Rebounding From Defeat
By Nicole Davies
I paced up and down the grassy hill inside the fence of the gym parking lot at school. I memorized the individual blades of grass in each patch of green and brown. Deep breath, inhale, exhale. I continued to pace. I had lacrosse practice, but I couldn’t bring myself to head down to the field until my mom showed up with my letter. The letter. Deep breath.
I needed to read the words “we are happy to inform you that you have been placed on the Junior roster for the 2004-2005 season.” One of my best friends read those words on her letter an hour earlier, and I was anxious to confirm the same good news for myself. My head was spinning; I couldn’t wait to be a member of Team USA, to represent my country internationally, to skate with the older girls, to paint my skates and compete two programs.
A few weeks earlier, I wasn’t thinking about the privileges, experiences and opportunities I would have on Junior, because I hadn’t planned on trying out until the following season. I was happy skating on Intermediate with all of my best friends, and I didn’t want our team dynamics to change or our team to get split up. When a number of my teammates, including four of my closest friends, decided they wanted to move up to Junior I didn’t want to be left out, so I showed up for Junior tryouts along with almost half of our Intermediate team.
I told myself I was there for the experience, with no expectation of actually making Junior, because I knew I didn’t have a chance. Even with that mentality I was shaking with nerves at the first tryout as my coach watched me perform my junior moves solo. Over the next few weeks of tryouts and “skate with the team” I got more comfortable and relaxed, I laughed with the girls, and I got attached to the idea of skating on Junior. Pacing the hill that afternoon after hearing one of my teammates made it, I believed the odds were in my favor.
I saw my mom’s car pull over the hill, so I ran over and jumped in the front seat. The butterflies fluttered in my stomach and I tried to control my breathing as my mom handed me the letter. Either I would get the opportunity to spend the next three years competing at the Junior level, or I would have to go through the nerves, the stress, the emotions and the anxious waiting of the tryout process again in a year. My envelope was fat, and a fat envelope meant only one thing—registration forms!
I pulled out the papers and began to read. “Dear Nicole, Thank you for participating in the tryout process. It is never easy to assess the right blend of new skaters. At this time we feel that you are not ready to join the Junior line…” I read it again. I didn’t move. “I didn’t make it.”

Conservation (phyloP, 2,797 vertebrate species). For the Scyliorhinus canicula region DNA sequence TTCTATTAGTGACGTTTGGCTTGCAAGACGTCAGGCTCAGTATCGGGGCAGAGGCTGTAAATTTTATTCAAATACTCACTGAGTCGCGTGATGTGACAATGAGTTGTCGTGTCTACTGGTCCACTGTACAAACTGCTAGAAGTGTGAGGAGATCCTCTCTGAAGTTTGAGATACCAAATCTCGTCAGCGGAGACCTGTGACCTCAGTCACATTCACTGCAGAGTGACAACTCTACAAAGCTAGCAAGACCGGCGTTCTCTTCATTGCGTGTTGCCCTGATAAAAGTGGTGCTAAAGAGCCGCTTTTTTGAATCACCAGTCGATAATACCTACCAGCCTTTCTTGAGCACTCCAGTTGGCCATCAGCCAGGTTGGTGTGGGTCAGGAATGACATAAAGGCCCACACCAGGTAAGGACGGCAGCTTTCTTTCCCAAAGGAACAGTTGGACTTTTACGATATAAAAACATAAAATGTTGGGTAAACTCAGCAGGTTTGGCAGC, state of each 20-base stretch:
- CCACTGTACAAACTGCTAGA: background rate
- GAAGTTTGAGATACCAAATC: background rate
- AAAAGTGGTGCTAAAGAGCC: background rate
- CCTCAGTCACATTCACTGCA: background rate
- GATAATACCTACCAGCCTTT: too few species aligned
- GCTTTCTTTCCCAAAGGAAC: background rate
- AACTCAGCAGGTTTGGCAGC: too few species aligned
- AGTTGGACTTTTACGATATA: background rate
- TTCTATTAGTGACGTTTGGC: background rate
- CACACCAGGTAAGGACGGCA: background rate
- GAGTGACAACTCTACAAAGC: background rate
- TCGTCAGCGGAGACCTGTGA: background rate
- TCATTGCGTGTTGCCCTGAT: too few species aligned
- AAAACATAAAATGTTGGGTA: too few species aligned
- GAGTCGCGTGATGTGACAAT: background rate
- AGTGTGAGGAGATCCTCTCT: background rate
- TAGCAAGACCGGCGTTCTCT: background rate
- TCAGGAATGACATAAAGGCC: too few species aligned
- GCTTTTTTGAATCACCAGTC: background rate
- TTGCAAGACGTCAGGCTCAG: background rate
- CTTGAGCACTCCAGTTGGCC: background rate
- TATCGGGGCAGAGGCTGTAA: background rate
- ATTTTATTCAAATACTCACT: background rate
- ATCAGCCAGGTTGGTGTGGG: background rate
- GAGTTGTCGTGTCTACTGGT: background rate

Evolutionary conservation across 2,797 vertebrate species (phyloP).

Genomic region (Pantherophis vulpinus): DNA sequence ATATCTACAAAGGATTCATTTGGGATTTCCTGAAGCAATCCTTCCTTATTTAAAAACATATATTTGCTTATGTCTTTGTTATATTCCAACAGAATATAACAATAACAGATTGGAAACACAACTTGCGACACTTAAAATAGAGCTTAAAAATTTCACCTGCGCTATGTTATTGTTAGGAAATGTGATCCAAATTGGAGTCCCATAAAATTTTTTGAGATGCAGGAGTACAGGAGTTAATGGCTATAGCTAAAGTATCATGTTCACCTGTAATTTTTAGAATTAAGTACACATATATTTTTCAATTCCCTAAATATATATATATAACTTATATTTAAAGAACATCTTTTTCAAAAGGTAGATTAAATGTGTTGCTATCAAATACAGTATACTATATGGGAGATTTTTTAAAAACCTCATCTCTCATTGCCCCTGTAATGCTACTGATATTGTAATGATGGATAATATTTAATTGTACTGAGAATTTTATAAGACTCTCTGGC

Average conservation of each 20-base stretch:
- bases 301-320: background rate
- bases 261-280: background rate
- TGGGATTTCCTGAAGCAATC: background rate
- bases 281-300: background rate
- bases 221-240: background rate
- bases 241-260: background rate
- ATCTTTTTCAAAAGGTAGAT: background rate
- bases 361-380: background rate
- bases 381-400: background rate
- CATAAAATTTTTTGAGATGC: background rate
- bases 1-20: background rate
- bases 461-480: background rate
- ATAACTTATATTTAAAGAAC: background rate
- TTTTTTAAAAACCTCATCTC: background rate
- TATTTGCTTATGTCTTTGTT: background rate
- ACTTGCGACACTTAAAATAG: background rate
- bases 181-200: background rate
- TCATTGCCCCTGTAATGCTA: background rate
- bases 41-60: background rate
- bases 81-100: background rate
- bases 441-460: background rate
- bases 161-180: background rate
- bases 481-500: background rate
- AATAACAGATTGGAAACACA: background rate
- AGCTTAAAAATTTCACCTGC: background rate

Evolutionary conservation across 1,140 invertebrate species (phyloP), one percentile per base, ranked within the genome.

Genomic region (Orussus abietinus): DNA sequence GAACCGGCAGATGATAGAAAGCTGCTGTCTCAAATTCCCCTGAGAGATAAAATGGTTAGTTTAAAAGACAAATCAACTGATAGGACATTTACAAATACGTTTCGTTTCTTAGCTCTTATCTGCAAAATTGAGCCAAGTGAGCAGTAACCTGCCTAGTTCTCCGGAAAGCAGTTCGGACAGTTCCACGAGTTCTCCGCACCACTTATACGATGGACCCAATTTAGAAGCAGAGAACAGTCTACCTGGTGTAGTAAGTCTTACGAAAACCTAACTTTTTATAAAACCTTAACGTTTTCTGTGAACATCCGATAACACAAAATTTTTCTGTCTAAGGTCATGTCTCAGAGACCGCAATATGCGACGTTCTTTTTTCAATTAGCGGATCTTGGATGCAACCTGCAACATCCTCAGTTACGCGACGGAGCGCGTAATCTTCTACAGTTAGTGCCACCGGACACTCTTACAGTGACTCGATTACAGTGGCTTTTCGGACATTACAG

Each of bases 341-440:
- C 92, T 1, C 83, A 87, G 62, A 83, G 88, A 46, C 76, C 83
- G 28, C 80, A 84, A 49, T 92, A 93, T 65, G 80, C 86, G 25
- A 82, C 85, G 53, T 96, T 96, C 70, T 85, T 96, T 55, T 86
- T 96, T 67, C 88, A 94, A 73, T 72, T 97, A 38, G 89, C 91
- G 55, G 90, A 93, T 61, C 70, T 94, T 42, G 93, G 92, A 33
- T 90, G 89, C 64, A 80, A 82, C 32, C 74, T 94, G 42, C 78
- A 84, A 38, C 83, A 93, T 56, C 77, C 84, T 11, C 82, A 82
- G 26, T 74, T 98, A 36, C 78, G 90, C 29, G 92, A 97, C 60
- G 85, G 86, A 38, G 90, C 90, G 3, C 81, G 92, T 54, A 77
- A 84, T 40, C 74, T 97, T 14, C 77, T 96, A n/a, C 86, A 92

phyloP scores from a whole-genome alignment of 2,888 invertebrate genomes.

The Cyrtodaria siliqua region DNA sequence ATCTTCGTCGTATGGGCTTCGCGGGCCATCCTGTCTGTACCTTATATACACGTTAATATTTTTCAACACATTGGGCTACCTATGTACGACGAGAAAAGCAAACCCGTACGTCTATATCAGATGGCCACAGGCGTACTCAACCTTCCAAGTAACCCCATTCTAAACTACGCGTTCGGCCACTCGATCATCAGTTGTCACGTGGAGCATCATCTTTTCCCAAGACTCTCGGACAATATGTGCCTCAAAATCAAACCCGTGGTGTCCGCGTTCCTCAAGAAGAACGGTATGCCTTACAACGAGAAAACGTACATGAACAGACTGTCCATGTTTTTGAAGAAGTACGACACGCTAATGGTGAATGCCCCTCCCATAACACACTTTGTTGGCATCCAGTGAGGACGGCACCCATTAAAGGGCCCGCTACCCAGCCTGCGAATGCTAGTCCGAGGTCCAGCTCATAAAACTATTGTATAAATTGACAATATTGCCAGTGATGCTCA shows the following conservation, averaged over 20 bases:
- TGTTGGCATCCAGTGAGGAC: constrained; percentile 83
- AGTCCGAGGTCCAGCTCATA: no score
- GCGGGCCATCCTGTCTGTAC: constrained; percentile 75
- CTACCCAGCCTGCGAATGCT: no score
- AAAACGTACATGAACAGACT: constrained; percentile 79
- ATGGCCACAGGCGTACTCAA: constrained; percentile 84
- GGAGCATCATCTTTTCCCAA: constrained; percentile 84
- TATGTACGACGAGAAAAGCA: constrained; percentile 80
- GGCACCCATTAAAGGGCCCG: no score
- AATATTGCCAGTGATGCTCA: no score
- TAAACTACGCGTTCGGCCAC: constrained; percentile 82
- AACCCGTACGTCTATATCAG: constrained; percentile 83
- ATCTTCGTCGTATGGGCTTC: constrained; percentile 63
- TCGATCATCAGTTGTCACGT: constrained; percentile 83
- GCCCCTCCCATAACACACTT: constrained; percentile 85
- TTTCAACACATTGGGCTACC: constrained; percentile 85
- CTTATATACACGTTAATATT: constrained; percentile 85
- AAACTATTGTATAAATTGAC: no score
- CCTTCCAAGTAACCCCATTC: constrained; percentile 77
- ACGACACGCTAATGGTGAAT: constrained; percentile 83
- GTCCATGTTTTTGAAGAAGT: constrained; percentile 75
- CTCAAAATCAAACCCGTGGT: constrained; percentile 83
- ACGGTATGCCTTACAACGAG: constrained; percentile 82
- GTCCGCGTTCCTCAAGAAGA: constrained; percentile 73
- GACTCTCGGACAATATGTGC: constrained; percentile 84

I didn’t cry. I made my mom drive around for a few minutes because I couldn’t face my friends at lacrosse practice without letting the information sink in. I called my skating teammates to break the news. Most people hadn’t received their letters yet, so they didn’t know how to react. After I called everyone I went to lacrosse practice and went through the motions, but everything was a blur and I didn’t absorb anything my coach said. When I got home I was still in a fog. I signed on the computer to figure out if the rest of my teammates made Junior. I found out from an alumni skater that my best friend did. A wave crashed over me and I felt physically sick. My heart broke. For some reason the thought that the two of us would be split up never crossed my mind. I knew some people would make it and some people wouldn’t, but I never pictured us divided.
I signed off the computer and turned off my phone to gather my thoughts and spend time alone. My emotions spun and shifted from disbelief, to disappointment, to anger, to sadness. The final count: three of my closest friends would be moving up to Junior, and they were leaving me behind.
Over the next few weeks our friendships changed. I wanted to be happy for the girls who moved up, but it was painful to hear about how much fun they were having on Junior when I couldn’t be a part of their new experiences. Each stage of the season brought a new ache of disappointment. I watched my friends get their international assignment, apply for their passports, get fitted for their Team USA jackets, wear fake eyelashes for competitions, compete their first junior short program—I wanted to be doing all those things for the first time at their side.
Although I didn’t think it possible the day I got my rejection letter, or even in the weeks following, as the year passed I was able to rally and gear up for Junior tryouts again both physically and emotionally. During my final season on Intermediate I developed leadership skills, strengthened my skating, and improved my understanding of what a team needs to be successful—all important characteristics of a strong international skater and a valuable team member.
The second time I tried out for Junior I made the team. I didn’t take anything for granted that season because I was thankful and honored to earn the privilege and opportunity to represent Team USA. The fact that not everyone gets the chance to compete at an elite level is something that I appreciated everyday. I have a distinct memory of warming up at Porter, looking around at my teammates in their navy blue Team USA warm-ups and getting the chills. I was proud and happy to be on my team, competing two programs, wearing red, white and blue, painting my skates and wearing fake eyelashes.